Before there was Band of Brothers, there was Battleground, which became MGM’s highest grossing film following the end of World War II and winner of two Oscars (Black-and-White cinematography for Paul C. Vogel, and Writing, Story and Screenplay for Robert Pirosh). The movie follows a company of infantrymen in the midst of the Siege of Bastogne during the Battle of the Bulge in WWII, but the story is more about the personalities and relationships of the men (Van Johnson, John Hodiak, Ricardo Montalban, Marshall Thompson, James Whitmore and others) than anything else. Although a fictionalized account of the siege, Battleground is a film that caught the attention of audiences well after the end of the war, something that MGM head Louis B. Mayer didn’t think possible. This was a strong contender for my library Veterans Day movie, but it lost out to the film I’ll discuss next:

They Were Expendable (1945) John Ford
Warner Archive Blu-ray (2:15)

John Ford’s story of the Motor Torpedo Boat Squadron (or PT boat) unit defending the Philippines against Japanese forces in World War II is one of the finest (but rarely discussed) World War II films of all time. Although a fictionalized story, we see the uniqueness of the boats and the men who served on them. The film stars Robert Montgomery as the commander of a PT boat (and he actually was the commander of a PT boat during the war), John Wayne, Donna Reed, and the ever-present Ward Bond.

We were proud to present this film as the culmination of our Veterans Day events at the Severna Park Library this year. I was also pleased to be joined by my friend and author/historian Paul Stillwell, who contributed to both the introduction to the film and this discussion afterwards. (Photos by Dan Burkarth)

The Heiress (1949) William Wyler
DVD (1:55)

Olivia de Havilland won her second Best Actress Oscar for The Heiress, the story of Catherine, a young woman who stands to inherit a fortune from her father (Ralph Richardson) when she falls in love with the handsome Morris (Montgomery Clift), who may or may not love her only for her money. Set in mid-19th century New York, and adapted from the Henry James novel Washington Square (as well as the play The Heiress by Ruth and Augustus Goetz), the film version is simply magnificent, one of those great films you simply must see, made even more spectacular by the costume design by Edith Head and Gile Steele.

The Snake Pit (1948) Anatole Litvak
DVD – interlibrary loan (1:48)

Anatole Litvak’s The Snake Pit begins with two women conversing on a park bench. They could be any women anywhere, but they’re not. Virginia Cunningham (Olivia de Havilland) is confused, not realizing where she is. When she rises from the bench, things move at an alarmingly fast rate with visual clues building upon each other so quickly you probably won’t realize you’re holding your breath. A nurse walks among a group of women, barking orders at them as if she’s been doing this for years (and perhaps she has). There’s a marvelous 180° turn of the camera from one end of a long line of women to the other, a dizzying moment in which Virginia realizes that she’s trapped in a mental institution.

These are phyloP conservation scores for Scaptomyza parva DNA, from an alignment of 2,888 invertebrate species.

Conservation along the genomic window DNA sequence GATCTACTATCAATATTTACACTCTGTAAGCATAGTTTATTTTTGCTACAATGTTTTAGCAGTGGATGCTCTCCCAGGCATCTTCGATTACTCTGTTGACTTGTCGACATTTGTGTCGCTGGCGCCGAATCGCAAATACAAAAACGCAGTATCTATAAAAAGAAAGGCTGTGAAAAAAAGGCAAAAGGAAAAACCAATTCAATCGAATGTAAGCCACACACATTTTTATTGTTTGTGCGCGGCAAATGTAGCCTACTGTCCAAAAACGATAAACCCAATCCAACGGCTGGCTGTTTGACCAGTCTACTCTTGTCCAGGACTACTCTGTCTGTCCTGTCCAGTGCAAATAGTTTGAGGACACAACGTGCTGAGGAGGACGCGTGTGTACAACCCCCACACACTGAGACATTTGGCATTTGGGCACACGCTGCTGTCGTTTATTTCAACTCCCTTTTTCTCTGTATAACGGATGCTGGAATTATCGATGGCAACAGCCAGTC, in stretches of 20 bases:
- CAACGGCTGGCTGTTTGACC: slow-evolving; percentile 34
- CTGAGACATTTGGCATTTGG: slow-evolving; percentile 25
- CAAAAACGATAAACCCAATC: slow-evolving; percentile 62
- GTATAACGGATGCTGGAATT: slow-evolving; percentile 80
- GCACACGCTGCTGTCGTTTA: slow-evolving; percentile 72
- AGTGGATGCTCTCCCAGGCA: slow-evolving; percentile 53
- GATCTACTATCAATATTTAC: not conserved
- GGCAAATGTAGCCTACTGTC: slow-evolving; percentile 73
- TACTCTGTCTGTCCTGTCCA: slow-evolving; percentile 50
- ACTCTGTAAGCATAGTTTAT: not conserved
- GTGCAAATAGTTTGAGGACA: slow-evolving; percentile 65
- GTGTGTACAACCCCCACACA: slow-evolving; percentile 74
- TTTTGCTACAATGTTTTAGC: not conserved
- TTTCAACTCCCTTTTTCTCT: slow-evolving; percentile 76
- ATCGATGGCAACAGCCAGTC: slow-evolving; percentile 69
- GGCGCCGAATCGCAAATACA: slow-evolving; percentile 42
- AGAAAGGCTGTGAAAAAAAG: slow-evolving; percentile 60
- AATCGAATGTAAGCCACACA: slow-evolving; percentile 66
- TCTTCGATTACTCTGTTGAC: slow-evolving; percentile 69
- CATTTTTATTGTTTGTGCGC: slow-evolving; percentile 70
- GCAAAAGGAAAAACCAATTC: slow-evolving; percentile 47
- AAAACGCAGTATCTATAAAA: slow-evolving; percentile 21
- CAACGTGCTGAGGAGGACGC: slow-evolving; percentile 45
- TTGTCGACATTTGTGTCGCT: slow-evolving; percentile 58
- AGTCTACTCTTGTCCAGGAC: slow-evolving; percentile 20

Capitalizing on such a powerful opening is difficult, but Virginia’s story is so compelling (as is de Havilland’s performance) we can’t look away. We learn how she got there, why she doesn’t recognize her own husband (Mark Stevens), and wonder how in the world this will all get straightened out. Or will it? The Snake Pit was one of the first Hollywood films to take a serious look at mental illness and it still packs quite a punch.

A Woman’s Face (1941) George Cukor
Warner DVD – library (1:46)

Told mostly in flashback, Joan Crawford plays Anna Holm, the leader of a group of blackmailers operating in Stockholm. Anna’s face was disfigured by a fire when she was a girl and she attempts to hide it with broad-brimmed hats pulled down over that side of her face. She guards her heart just as closely, that is, until aristocrat Torsten Barring (Conrad Veidt) pays her some attention, seemingly oblivious to her disfigurement. Barring also knows a plastic surgeon (Melvyn Douglas) whom he thinks can help Anna. All this seems to indicate deep melodrama, and there’s certainly some of that present, but A Woman’s Face also serves as an excellent early film noir with wonderful performances and excruciating suspense.

That’s it for the 1940s, a decade that’s filled with so many other films besides film noir and movies from across the pond. I hope to explore more of the dramas, melodramas, horror films, Westerns, and more from the 1940s in 2017. Stay tuned!